Most dealer parts departments are perfectly content serving their captive brand market and nothing else. Only the wholesale focused dealers will make anything of this. Then, there is the uphill battle of changing decades of ingrained habits of calling the dealer last for parts, let alone all makes at a Ford dealer.

        FCA has been doing this for a few years with Magneti Marelli.

        • 0 avatar
          heavy handle

          Most dealers don’t understand parts sales.

          One local Toyota dealer does, and I’ve heard they net millions off of their parts department. They keep lots of stock, hire knowledgeable staff, keep prices reasonable, and do their best to support independents.
          That way they get a cut from jobs done at other shops.

          Most other local dealers think that independents are their competitors, so they lose the business to aftermarket suppliers.

        • 0 avatar
          la834

          I was wondering how FCA was handling this same issue. “Mopar” is way to closely associated with Chrysler et. al. for a Honda guy to think of using their parts.

    • 0 avatar
      arach

      The aftermarket parts business is HUGE. It contributes to more than 2.3% of GDP and is worth over 320 billion dollars.

      https://www.sema.org/products/28312/2016-sema-market-report?__utma=95790915.305924608.1485279035.1485279039.1485279039.1&__utmb=95790915.0.10.1485279039&__utmc=95790915&__utmx=-&__utmz=95790915.1485279039.1.1.utmcsr=google|utmccn=(organic)|utmcmd=organic|utmctr=(not%20provided)&__utmv=-&__utmk=205724635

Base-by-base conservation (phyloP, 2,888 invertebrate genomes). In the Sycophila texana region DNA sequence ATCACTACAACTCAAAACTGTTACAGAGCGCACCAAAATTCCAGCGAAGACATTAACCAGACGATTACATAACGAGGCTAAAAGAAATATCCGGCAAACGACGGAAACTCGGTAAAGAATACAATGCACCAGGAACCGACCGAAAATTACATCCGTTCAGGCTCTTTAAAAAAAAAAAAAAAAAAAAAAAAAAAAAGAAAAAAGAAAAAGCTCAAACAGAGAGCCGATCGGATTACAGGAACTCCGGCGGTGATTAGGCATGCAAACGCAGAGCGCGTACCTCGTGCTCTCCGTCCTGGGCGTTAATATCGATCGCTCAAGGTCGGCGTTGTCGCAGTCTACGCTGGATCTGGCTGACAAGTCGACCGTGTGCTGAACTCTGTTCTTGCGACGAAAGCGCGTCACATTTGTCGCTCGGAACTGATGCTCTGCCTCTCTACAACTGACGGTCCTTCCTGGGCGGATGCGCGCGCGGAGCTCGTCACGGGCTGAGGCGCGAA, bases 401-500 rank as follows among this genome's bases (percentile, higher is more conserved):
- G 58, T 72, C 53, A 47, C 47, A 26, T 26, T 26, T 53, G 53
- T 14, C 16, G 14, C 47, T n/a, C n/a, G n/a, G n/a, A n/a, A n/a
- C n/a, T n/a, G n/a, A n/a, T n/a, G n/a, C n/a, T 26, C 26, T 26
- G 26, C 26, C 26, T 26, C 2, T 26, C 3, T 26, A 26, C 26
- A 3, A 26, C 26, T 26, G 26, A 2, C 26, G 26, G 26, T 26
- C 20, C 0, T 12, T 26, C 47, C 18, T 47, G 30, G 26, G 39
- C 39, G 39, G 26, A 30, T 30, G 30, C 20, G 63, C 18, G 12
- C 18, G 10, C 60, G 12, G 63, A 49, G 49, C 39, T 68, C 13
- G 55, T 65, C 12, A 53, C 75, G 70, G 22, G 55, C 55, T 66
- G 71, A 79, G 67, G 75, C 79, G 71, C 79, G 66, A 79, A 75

• 0 avatar
      Scoutdude

      No the average NAPA customer never ever sets foot in a store. He either calls up the store or logs on and orders the part and in about an hour it shows up at his shop. That part then goes on the vehicle of those people who either do not have the space or knowledge to do it themselves.

      My brother was the manager of a NAPA for several years and in his store about 70% of the gross profit came from those commerical customers and those customers paid less for the same part than if walked out the front door. Plus much of the parts that did walk out the front door were high margin fluff like air fresheners, cleaning products and not lower margin hard parts.

      There is a reason why when you drive by your local NAPA or O’riely’s after hours you will see 2,3 or more vehicles parked out front, those are the delivery vehicles that are responsible for keeping the lights on.

    • 0 avatar
      Chocolatedeath

      “I live in a bubble in a massive urban space where no one has room to perform their own auto servicing, so of everyone I know I can think literally one ONE individual who has even the opportunity to do their own work (and they’d never dare to use 3rd party parts). ”

      Dude this answered alot of questions that I had about you…thanks

      • 0 avatar
        orenwolf

        Yeah, it’s unfortunate. I took Auto Mechanics through high school and loved it, made me a car guy in the sense that I promptly went out and purchased service manuals for vehicles I subsequently owned, but there’s nowhere I could actually *work* on my vehicles. A lot of my friends would probably tinker a bit if they could, but in a city of four million people you’re pretty restricted in space (or you’re a millionaire).

        Urban Canada has been all about leasing new vehicles of late, so I don’t even get to see a lot of off-warranty vehicles where parts purchases would be even an issue, and it looks like even if I *do* have the space to work on vehicles later in life, I’m going to have a BEV anyway, with *far* less parts to work on, anyway. I’ll never be able to relieve the fun I had in my youth tinkering with my teachers cars in auto shop. :)